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The mysterious white horse sits on the windy plains of Troy, abandoned by the departing Greeks. The Trojan soothsayer's warnings are ignored, and the hollow horse full of Greek warriors is towed inside the walls of the city, spelling the eventual doom of Troy. Everyone knows that story, but how exactly did the Trojan war begin?
Archeologists tell us that Greece and Turkey are historically bitter enemies and that the Trojan War really happened, but no real war could have the romance of the ancient Greek myth, recounting the story of the war.
It all began it seems with Priam, the ruler of Troy, who had a feckless son by the name of Paris. Paris' foolishness was legendary.
At any rate, there was to be a wedding in the heavens. Peleus, king of the Myrmidons--a warrior race descended from ants--was about to give his daughter in marriage. Everybody that counted was going to be there. However, Eris, the goddess of discord, didn't receive an invitation, probably because of her reputation for causing trouble. Eris vowed revenge. She cast a golden apple across the floor of the heavens. The apple said, "For the Fairest."
Instantly the major goddesses began to vie for the apple. At first Zeus was begged to decide who was fairest, but he was too cagey to take the job. He suggested an earthling be summoned to be the judge--none other than the foolish Trojan--Paris.
It was instantly clear that Paris was going to have a tough decision because the goddesses accosted him with various bribes. Athena (Latin name Minerva) promised Paris military victory over the Greeks. Hera (Juno) offered Paris rule over Europe and Asia. But Aphrodite (Venus)promised the hand of the fairest woman on earth.
Being the witless clod he was, Paris, in order to win the most beautiful woman in the world, awarded the apple to Aphrodite.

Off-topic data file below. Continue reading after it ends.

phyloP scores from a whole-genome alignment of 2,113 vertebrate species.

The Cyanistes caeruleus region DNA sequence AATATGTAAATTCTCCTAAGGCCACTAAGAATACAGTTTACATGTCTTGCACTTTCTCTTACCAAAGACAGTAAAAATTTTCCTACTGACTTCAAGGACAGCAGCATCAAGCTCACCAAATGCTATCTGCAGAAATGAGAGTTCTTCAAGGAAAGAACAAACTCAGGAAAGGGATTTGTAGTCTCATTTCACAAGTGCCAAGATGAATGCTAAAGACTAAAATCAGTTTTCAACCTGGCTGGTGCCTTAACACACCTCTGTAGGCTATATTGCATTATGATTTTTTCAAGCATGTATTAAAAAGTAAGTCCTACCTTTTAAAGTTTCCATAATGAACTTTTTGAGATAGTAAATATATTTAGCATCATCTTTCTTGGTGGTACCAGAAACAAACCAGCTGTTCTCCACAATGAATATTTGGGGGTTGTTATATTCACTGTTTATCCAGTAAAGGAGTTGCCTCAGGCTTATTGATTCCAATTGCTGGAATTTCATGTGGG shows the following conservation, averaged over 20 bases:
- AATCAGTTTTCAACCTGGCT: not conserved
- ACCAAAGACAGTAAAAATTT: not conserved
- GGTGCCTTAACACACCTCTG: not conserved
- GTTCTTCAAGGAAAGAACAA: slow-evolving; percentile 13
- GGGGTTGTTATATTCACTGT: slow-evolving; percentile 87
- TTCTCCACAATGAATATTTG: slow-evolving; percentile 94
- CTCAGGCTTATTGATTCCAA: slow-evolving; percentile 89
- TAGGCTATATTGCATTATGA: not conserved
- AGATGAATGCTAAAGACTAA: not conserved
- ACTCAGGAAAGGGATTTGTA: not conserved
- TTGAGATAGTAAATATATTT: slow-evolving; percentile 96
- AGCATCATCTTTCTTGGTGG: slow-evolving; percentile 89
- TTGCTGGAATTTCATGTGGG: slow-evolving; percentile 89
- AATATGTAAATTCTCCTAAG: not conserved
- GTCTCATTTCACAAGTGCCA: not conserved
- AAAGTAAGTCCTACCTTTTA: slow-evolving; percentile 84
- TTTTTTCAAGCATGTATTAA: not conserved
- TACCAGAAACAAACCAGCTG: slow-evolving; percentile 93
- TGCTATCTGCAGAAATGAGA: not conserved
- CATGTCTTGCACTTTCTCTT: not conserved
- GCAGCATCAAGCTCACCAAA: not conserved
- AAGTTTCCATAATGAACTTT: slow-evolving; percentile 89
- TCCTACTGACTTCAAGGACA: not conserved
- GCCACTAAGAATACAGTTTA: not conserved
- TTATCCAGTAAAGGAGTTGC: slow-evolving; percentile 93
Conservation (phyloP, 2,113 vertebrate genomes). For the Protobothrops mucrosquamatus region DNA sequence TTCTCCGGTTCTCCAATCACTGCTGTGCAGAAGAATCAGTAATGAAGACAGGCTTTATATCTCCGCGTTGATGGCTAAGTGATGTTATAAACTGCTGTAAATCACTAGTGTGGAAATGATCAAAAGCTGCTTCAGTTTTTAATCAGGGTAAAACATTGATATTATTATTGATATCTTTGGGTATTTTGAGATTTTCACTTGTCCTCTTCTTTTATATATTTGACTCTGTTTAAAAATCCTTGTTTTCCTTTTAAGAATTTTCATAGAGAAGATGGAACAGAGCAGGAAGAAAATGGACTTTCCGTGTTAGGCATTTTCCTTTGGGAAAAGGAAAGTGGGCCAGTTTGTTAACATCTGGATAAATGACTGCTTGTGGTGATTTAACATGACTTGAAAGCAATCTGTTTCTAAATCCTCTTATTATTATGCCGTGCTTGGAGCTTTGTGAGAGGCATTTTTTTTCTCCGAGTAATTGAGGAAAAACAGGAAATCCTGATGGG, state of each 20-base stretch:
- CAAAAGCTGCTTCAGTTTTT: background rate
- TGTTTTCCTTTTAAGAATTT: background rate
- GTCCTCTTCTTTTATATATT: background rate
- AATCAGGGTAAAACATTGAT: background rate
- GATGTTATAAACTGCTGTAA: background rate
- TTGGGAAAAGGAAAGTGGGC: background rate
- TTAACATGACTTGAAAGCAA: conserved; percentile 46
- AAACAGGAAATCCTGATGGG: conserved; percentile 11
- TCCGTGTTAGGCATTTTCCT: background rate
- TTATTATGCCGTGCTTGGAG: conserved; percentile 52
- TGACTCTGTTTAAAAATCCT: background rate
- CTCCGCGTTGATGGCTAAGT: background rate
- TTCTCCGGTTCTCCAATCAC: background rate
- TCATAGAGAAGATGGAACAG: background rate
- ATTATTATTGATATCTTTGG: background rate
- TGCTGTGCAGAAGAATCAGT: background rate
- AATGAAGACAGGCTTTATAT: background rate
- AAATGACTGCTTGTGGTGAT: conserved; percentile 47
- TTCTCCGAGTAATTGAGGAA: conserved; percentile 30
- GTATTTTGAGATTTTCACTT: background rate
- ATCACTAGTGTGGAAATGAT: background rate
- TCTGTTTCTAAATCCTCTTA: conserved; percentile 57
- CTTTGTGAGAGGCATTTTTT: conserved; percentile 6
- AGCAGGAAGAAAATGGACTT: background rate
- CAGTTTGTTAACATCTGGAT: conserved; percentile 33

Now as fate would have it, the most beautiful woman in the world was Helen, later Helen of Troy. However, at that time, Helen was married to a principal Greek chieftain by the name of Menelaus. Furthermore, Helen was not only beautiful, she was from an unusual background. She was the daughter of Leda, who had gotten pregnant when raped by Zeus disguised as a swan.
Menelaus and Helen welcomed Paris as a guest, but tragically, Helen instantly fell for the killingly handsome Paris. Stupid as the pair were, they still saw the danger of their liaison and instantly ran off to Troy, a fortified city in what would now be western Turkey.
As soon as Menelaus got wind of what had happened, he summoned his Greek cronies who had sworn to help him protect his wife. However, among the Greeks was one of the first anti-war protestors. Odysseus had no stomach for what he saw as foolish grounds for warfare. Why fight over an unfaithful woman? Thus, when the Greek warlords came to induct him into the Greek invasion force, Odysseus pretended to be mad.
He had yoked a mule and an ox together and was planting his field with salt. However, the Greeks were not so easily fooled. One of them threw Odysseus' infant son, Telemachus, in front of the plow as Odysseus tilled the soil, muttering insanely to himself. The jig was up when Odysseus swerved with the plow in order to avoid killing his son; thus, Odysseus was recruited into the Greek army.
With Odysseus on board the Greek army was nearly complete with the exception of Achilles. Achilles' mother, the goddess Thetis, considered the war a farce and had induced Achilles to disguise himself as a girl and take refuge on the island of Scyros. Odysseus tracked Achilles to the island, then disguising himself as a merchant, Odysseus showed Achilles his wares, including gems and weapons. Dressed as a girl, Achilles betrayed himself when he showed no interest in the gems, but avidly examined the weapons.
Hence with the army now intact, the Greek fleet soon attempted to set sail, but were at once beset by pestilence and absence of wind as a result of Agamemnon having slain one of the goddess Diana's sacred deer. This could only be remedied by the sacrifice of Agamemnon's daughter, Iphigenia, at Aulis.
It was on this dreadful note that the stage was set for ten years of indecisive struggle between the Greeks and the Trojans that would only end with the Greek stratagem involving the Trojan horse and finally the city of Troy in flames.
The principal combatants on the Greek side were Menelaus, his brother Agamemnon, Achilles, Big and Little Ajax, and Odysseus. The Trojans countered with their most valiant hero, Hector, and a number of lesser figures.
The entirety of the story of the war was originally recounted in Homer's Iliad and later translated by Samuel Butler and Alexander Pope as well as having been retold more simply in many modern translations, including the easily-read mythological classic, Charles Mills Gayley's Classic Myths.